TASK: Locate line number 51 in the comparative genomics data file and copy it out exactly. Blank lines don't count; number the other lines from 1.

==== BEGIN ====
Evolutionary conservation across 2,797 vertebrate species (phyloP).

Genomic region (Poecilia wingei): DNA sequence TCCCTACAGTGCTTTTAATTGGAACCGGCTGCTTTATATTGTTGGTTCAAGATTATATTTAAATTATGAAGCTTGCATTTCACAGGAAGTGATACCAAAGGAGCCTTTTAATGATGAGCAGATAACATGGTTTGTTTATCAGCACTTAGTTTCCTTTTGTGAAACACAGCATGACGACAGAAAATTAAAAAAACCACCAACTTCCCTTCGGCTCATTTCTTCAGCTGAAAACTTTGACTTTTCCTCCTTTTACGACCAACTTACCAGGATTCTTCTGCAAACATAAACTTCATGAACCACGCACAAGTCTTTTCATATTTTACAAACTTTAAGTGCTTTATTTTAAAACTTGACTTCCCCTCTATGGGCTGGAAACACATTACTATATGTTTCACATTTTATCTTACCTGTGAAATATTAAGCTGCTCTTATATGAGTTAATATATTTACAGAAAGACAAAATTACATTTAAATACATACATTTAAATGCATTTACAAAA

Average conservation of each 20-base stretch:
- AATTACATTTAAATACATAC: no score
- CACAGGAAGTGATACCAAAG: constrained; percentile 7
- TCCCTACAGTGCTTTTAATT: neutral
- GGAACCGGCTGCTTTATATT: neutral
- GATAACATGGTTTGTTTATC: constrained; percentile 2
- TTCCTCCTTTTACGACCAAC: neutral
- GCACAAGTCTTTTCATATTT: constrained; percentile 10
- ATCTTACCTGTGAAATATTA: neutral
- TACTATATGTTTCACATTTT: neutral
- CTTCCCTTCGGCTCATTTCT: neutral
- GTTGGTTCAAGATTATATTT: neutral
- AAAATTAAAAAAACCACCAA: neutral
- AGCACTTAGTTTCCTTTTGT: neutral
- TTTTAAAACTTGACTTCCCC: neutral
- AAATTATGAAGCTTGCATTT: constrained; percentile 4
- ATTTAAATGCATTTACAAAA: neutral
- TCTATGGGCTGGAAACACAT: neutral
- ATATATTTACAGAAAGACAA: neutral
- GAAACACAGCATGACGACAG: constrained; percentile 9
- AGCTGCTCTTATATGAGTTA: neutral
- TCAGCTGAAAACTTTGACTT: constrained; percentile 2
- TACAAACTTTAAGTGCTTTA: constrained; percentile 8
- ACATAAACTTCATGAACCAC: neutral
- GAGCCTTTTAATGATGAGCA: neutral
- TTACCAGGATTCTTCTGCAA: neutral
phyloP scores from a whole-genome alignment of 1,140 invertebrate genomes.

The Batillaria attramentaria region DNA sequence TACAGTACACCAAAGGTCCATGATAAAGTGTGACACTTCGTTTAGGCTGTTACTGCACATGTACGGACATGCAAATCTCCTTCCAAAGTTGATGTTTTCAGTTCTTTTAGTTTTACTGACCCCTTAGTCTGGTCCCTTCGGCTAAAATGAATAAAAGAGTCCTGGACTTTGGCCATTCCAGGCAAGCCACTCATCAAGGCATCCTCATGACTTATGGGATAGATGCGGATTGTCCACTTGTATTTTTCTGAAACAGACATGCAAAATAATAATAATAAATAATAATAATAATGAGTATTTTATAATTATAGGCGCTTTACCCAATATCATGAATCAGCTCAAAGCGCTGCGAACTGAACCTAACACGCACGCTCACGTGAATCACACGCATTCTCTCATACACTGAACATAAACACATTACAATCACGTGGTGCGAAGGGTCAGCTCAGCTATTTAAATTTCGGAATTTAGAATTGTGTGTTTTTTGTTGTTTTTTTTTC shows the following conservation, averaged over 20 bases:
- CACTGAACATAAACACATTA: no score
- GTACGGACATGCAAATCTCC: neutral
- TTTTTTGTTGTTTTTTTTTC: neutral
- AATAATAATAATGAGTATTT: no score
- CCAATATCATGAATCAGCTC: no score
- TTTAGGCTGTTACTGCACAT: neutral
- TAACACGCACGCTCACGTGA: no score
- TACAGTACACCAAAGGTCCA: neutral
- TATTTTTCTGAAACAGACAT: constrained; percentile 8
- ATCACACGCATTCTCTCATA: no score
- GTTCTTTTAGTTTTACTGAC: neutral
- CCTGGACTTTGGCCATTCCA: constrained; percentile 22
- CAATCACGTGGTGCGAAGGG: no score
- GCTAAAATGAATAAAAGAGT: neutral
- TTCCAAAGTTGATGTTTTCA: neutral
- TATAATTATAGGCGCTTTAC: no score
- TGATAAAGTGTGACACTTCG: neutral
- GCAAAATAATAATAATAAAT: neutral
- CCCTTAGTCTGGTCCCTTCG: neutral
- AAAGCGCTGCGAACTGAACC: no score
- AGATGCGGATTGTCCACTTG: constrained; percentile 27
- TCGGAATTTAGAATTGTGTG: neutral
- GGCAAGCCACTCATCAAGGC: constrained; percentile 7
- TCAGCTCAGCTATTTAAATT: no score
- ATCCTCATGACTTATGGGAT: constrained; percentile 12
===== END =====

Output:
- AGATGCGGATTGTCCACTTG: constrained; percentile 27